Eeek! It’s Monday! This weekend was a whirlwind of things-to-do and decisions being made, but my logical and ever-forgiving-of-my-0utbursts hubby and I, as usual, got it done! So now what? New brakes, renovation ideas and some big news coming in the next few weeks. We never seem to catch a break, but what is Life for if not to live it large?!
This week I am thankful to have found someone as resilient as Dave. It seems like, at least to people on Facebook, that perhaps we love each other and things never explode like WOAH(!) and leave us both seething. But, if you know me, you know that dream is not ever going to be true. There is never going to be someone I won’t fight with if I love… because if I love you that much, I’ll fight for the best you. So, when he went to work Sunday before I woke up and was there hours later than expected, of course I let myself be bought off with a cheese burger and some snuggles. Not because I’m that forgiving, but because there is never a handle sticking out when he buries the hatchet. Where I never let anything go- I dig it all up to prove some miniscule ridiculous point, he never does. It’s not just because our lines of communication are always open- there is nothing I can’t tell him (even when it’s the painful truth: like it wasn’t the dog), it’s because I do. When I make a mistake, when I cut him with words, when I’m so angry or sad or heartbroken or reminiscent that I’m losing my way, he listens. Like most men, he wants to help me fix whatever is bothering me, but if I ignore his, “what can I do to help?” offer in lieu of tears or a screaming match, he never judges me for it. In fact, his voice is often not raised, even when I blow the roof off (no, Addie is never privy to these rare incidents). It’s not often that my hubs and I disagree, but there are times I choose to be upset over understanding of his dedication to work… which he needs to do for our family. There is no talking me into the fact that it’s necessary- I will always cringe when he needs to work and it pushes into family time. But he does it out of love for us. And he loves me like no one ever has. And for that… I am thankful.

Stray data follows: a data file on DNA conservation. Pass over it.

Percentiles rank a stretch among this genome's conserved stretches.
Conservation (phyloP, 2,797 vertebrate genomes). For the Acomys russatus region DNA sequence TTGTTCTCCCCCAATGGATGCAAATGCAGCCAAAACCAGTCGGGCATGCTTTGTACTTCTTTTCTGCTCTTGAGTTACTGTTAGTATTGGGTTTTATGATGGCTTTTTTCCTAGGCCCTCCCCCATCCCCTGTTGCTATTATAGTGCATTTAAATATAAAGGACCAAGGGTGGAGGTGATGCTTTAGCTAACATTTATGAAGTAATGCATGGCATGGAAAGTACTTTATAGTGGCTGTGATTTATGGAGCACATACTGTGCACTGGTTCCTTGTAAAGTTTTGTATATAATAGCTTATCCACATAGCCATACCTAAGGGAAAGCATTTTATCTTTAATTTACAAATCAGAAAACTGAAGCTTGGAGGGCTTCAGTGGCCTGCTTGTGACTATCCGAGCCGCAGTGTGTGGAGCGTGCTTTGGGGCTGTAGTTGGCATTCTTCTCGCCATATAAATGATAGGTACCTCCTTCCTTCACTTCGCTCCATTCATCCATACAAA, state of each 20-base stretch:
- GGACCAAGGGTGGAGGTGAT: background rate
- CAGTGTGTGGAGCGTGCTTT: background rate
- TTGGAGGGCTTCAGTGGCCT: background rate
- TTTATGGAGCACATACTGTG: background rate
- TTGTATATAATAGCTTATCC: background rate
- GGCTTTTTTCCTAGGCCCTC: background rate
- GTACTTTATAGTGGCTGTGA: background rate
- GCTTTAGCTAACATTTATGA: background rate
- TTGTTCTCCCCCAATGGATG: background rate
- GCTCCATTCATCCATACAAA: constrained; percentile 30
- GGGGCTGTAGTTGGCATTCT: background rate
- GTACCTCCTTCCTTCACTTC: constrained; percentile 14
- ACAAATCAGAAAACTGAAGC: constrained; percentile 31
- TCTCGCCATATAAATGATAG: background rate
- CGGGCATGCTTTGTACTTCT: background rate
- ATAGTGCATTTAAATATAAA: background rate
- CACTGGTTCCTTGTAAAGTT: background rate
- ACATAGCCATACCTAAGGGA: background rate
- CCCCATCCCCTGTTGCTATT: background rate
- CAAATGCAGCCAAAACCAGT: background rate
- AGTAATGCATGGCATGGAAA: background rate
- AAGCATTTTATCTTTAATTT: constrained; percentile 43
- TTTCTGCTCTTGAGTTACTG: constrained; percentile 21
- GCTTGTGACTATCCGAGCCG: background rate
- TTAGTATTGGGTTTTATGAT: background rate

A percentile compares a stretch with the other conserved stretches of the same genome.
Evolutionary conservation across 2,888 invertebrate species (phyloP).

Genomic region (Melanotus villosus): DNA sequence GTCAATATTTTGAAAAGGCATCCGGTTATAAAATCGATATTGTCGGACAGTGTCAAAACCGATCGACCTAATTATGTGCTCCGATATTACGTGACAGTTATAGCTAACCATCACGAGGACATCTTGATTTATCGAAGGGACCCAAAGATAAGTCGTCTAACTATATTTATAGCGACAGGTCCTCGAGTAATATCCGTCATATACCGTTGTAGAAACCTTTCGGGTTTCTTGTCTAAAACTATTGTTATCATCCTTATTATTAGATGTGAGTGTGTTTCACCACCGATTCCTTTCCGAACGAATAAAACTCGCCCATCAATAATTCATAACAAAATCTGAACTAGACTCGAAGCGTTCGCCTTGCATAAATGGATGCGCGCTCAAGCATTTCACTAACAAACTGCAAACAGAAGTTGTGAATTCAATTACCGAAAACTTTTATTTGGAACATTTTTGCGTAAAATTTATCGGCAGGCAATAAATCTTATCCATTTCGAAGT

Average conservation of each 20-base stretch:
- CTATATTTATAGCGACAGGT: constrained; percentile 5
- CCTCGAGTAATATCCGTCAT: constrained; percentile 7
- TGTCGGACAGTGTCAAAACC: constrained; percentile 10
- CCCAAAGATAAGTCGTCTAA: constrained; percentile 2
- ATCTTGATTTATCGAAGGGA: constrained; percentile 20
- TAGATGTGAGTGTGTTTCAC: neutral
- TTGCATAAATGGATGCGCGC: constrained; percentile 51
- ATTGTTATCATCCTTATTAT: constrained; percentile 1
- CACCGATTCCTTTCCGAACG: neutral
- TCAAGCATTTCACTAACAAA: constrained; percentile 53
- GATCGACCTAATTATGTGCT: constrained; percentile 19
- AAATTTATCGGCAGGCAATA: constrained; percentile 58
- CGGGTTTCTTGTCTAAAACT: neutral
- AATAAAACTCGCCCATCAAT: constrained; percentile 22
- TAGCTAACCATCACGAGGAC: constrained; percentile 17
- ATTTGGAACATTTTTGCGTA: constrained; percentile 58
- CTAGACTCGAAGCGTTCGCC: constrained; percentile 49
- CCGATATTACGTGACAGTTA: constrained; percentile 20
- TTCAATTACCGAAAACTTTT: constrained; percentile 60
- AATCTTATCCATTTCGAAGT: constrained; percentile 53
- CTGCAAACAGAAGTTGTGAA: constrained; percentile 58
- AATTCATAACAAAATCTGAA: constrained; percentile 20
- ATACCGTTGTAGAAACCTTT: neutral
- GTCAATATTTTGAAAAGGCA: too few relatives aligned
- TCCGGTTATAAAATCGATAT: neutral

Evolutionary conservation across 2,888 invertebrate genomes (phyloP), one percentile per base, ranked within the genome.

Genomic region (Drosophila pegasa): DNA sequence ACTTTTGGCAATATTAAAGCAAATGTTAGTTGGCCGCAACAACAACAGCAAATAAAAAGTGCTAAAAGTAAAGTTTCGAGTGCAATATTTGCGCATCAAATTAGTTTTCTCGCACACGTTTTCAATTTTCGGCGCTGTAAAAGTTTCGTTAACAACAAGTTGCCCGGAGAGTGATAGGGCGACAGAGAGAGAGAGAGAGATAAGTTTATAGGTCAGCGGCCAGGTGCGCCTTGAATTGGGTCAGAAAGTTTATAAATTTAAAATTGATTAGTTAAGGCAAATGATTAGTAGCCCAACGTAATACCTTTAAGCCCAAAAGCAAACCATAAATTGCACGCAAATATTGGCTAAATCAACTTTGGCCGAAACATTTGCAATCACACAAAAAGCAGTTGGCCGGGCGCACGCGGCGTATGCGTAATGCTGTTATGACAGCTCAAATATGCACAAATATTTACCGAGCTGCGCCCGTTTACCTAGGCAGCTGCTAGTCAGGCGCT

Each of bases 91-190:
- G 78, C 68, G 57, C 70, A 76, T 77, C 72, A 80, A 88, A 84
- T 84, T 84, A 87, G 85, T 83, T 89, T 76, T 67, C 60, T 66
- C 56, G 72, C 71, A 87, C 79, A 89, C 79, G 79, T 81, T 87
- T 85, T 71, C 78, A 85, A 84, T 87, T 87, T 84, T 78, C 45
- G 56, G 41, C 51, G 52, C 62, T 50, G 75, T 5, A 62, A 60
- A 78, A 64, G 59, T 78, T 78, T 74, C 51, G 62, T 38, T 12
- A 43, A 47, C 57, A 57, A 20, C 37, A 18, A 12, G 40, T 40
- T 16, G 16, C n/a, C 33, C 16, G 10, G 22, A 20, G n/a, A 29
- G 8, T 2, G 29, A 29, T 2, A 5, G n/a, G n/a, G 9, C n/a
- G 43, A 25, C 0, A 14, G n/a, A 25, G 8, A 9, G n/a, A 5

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As far as my information about dwarfism goes this week… I wanted to give you all an update! Last week I wrote about Jude, who was fighting to stay inside his mama for a few more weeks for his health! Well… he’s still in there. Hannah (mom) was released from the hospital and is excitedly posting a few pictures of the nursery being assembled by her hubby, and dad-to-be, Sully. It is such an exciting time for her and I am SO happy to say that they are home again and making more plans on how to bring sweet warrior Jude safely into the world. Please continue to send love and prayers so that she may have a safe delivery!
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And some random? As if I didn’t marry the perfect man (for me), I also married into a pretty cool family! Dave’s cousin, Jon, and his beautiful wife, Shannon, are running the Boston Marathon this year. Not just running it because it is an amazing, prestigious race, but they are doing it for the Dana-Farber Cancer Institute. Their collective goal?
On her DONATION PAGE, Shannon writes:
On April 21, 2014, my husband and I will be running the Boston Marathon® for the Dana-Farber Marathon Challenge (DFMC). We are honored to have been selected to run for this world-leading institution for cancer treatment and research in honor of many loved ones.